The more wonderful people and places I encounter, the more difficult choosing causes becomes for me, and I can understand that you might as well find difficulty in extending much of yourself to this cause with so many other things begging for your support. That’s why I hope it feels entirely doable to you to simply follow them on Facebook and begin your engagement there. A message, a photo, or a “like” could be just the encouragement they needed for the next step.
From a state of unconsciousness to complete lucidity in three seconds, I sped to the realization that an earthquake challenges what I know to be true about my reality. A building trembling and swaying, a bathroom vibrating bottles off the counter, a need to brace myself between two beds …and none of this occurring on a ship, as I’ve experienced before. I was not at sea; I was very much on land.
Kerouac considered the beauty of the form to be in the process of painting a single moment as simply as possible in three lines of text. He often wrote in “Western haiku” form, which didn’t follow a strict 5-7-5 syllable equation. Since I’m not a fan of a creative process that includes the frequent counting on my fingers, I embraced this style and experimented yet again with the haiku, this time during a TGS club session called “Word.”
I wasn’t a part of the planning process for Kyoto, so every day presented new information and surprising activities I gulped up. The highlights included walking through a bamboo forest, watching chunky snowflakes coat the city, and our tea ceremony with a maiko, a geiko (or geisha) in training. I rolled my own sushi for the first time, which was a bucket list item, and I finally visited the orange gates captured in Memoirs of a Geisha.
It’s something I’ve trained for, feel born with an attitude and aptitude for, have developed strong passions for and a personality around. In its absence, I feel loss and incompleteness and greater pains than the ones it causes. It shapes the way I think about everything remotely related to it–turns me into a philosopher, a guru in a cave…in my own mind.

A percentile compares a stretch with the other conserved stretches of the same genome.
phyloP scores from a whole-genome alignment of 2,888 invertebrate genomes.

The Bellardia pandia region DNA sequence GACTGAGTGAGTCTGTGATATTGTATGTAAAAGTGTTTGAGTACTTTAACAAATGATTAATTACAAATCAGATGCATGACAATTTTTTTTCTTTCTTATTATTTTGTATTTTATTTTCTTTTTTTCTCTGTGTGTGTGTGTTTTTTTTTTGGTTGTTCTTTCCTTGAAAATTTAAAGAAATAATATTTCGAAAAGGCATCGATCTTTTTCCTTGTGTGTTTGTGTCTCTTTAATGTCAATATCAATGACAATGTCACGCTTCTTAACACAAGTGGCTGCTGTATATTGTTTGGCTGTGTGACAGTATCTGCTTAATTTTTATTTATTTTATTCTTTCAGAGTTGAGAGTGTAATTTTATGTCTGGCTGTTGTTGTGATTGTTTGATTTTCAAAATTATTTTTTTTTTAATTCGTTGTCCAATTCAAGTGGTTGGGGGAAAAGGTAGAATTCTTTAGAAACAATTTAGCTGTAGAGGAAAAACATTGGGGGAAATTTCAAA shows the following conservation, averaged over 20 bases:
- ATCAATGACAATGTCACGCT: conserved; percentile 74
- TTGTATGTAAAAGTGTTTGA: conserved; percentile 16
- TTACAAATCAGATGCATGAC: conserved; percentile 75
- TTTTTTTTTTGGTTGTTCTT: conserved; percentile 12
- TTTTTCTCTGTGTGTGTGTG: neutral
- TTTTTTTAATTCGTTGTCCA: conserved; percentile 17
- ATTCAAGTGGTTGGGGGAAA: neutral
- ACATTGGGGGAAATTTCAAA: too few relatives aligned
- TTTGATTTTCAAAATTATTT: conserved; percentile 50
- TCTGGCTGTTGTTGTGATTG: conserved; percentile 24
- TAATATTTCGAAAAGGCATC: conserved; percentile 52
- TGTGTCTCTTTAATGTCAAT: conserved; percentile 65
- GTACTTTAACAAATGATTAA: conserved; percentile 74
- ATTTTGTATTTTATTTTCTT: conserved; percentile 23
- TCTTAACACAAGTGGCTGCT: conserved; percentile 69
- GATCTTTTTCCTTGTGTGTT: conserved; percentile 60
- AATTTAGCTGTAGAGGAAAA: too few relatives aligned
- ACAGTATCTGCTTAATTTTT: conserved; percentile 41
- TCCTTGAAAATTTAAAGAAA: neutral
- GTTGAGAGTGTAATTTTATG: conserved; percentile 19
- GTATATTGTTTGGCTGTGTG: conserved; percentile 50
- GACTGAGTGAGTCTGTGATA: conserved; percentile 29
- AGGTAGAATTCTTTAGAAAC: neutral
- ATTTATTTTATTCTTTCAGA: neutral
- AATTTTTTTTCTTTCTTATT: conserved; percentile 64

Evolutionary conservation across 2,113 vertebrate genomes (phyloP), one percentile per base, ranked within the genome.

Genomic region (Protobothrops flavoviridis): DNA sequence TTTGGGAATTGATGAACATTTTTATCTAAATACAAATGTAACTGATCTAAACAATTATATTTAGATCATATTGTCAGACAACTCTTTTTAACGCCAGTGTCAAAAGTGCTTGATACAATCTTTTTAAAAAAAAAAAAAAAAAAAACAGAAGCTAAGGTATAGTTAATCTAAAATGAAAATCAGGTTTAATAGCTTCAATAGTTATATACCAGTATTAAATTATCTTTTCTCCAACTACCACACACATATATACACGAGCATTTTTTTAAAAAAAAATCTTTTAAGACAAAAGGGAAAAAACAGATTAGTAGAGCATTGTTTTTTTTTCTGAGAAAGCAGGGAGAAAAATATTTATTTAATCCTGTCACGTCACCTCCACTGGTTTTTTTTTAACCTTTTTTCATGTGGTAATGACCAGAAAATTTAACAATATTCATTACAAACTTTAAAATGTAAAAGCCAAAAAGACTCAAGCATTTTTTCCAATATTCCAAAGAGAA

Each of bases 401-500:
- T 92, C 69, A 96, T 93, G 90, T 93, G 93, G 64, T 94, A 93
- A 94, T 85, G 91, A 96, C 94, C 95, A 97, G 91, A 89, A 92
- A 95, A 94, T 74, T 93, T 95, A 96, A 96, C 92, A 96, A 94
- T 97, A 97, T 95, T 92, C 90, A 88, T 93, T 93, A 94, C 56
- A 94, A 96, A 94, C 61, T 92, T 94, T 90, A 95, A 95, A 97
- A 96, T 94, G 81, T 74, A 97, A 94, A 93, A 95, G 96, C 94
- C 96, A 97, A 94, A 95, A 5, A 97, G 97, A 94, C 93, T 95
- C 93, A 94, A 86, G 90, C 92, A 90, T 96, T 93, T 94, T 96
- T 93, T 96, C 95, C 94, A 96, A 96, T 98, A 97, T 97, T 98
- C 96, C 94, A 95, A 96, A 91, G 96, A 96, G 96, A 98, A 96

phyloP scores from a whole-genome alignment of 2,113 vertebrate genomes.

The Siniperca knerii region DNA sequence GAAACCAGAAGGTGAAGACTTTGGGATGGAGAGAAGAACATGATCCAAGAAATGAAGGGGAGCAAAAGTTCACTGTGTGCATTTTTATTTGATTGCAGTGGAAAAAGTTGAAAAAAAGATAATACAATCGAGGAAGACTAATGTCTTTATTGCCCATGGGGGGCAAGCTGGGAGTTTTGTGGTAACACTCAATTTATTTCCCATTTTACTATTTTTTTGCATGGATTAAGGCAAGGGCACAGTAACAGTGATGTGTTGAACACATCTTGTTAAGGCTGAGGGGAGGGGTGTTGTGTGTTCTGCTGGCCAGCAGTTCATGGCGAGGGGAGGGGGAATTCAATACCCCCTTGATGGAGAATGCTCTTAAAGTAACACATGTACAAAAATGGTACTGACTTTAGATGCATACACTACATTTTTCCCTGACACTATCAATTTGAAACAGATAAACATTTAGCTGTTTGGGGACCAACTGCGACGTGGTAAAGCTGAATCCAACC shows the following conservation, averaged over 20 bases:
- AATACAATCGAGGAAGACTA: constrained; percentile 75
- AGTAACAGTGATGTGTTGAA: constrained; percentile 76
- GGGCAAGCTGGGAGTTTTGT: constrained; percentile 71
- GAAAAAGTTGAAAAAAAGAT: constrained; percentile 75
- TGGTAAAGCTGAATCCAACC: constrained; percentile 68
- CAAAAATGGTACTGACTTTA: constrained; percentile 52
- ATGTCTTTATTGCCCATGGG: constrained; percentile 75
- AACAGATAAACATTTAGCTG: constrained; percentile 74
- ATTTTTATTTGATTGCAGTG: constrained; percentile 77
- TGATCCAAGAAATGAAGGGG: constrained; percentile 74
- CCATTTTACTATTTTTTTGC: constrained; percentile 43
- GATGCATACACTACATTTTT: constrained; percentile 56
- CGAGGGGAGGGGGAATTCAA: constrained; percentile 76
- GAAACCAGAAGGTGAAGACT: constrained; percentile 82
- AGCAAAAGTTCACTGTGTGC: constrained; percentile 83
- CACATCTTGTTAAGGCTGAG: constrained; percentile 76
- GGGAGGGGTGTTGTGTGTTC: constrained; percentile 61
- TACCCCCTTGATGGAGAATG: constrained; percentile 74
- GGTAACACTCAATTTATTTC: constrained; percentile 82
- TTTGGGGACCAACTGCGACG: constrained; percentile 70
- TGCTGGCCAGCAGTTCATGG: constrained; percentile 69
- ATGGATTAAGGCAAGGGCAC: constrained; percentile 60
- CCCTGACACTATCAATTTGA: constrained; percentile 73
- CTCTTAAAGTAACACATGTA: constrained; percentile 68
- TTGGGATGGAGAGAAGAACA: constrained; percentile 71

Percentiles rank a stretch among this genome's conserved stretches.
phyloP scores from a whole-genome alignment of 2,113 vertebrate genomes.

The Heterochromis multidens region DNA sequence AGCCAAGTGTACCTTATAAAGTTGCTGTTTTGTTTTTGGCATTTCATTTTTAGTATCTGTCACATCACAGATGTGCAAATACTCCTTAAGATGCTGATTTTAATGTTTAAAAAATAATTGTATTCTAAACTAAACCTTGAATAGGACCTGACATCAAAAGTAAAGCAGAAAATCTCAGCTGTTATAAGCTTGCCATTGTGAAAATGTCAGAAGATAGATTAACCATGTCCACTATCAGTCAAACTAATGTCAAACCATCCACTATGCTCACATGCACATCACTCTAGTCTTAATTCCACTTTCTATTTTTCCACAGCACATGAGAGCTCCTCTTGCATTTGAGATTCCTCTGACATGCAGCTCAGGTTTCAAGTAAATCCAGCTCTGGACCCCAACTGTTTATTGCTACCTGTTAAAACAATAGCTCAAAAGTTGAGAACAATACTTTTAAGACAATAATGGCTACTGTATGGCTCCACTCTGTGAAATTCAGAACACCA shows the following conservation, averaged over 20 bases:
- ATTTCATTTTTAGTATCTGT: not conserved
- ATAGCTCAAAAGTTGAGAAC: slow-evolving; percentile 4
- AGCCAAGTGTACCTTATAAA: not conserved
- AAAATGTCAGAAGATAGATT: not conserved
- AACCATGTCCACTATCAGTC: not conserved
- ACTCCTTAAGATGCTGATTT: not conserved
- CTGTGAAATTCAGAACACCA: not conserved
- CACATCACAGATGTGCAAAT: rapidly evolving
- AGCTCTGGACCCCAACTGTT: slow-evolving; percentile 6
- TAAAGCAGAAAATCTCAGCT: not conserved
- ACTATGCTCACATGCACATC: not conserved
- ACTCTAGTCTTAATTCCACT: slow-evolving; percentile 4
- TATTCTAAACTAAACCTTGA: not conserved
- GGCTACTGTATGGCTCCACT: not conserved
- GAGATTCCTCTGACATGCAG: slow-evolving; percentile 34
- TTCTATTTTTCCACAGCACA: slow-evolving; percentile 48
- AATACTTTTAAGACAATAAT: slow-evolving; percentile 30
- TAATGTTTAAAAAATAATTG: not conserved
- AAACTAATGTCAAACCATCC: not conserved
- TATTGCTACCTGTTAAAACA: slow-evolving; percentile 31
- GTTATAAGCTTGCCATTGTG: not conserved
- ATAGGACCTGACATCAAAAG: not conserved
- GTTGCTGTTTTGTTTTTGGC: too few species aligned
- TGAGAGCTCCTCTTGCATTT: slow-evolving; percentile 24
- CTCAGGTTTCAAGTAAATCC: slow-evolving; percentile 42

Arriving at the bus terminal, I turned right back around and got on the Portliner train to try and get as close to the ship as possible. Having not traveled with my passport, and knowing the insanely tight restrictions on boarding, I knew there was no chance of talking my way on as a nostalgic alumna. As I rolled closer, I snapped pic after pic of increasingly higher quality until I found myself face-to-bow with my former nautical home.
There are many reasons why SASers develop a lifelong love of the program and the vessel. For me, Semester at Sea changed the whole course of my life. I don’t know who I would have become without my round-the-world voyage in 2007. I certainly wouldn’t have met Garrett and Alexis, wouldn’t have felt strong enough to take my Big Journey, wouldn’t have aspired for the STA internship, and wouldn’t have landed in Japan today with my job at THINK Global School.
This post is a writing exercise, prompted by a quote from The Art of Travel by Alain de Botton. This was done in unison with my students at THINK Global School during a travel writing workshop.
My third exploration of these Instagram collages is providing some great perspective on our time in India. Instagram images feel like highlights of daily joys, and usually a sum-up post of images from a place is a showcase of your best and most influential moments. Making a little visual quilt of the daily joys seems to weave the kind of fabric that makes sense to my mind and likely memorializes a place akin to how I will mentally.
While my job expects me to make high quality media, I also enjoy using social media to share the daily small joys that often don’t get a glossy coating. Using Storify, I curated a story of the previous year from my various online venues, resulting in the most ground level reflection of my experiences through Bhutan, Boston, and Hyderabad.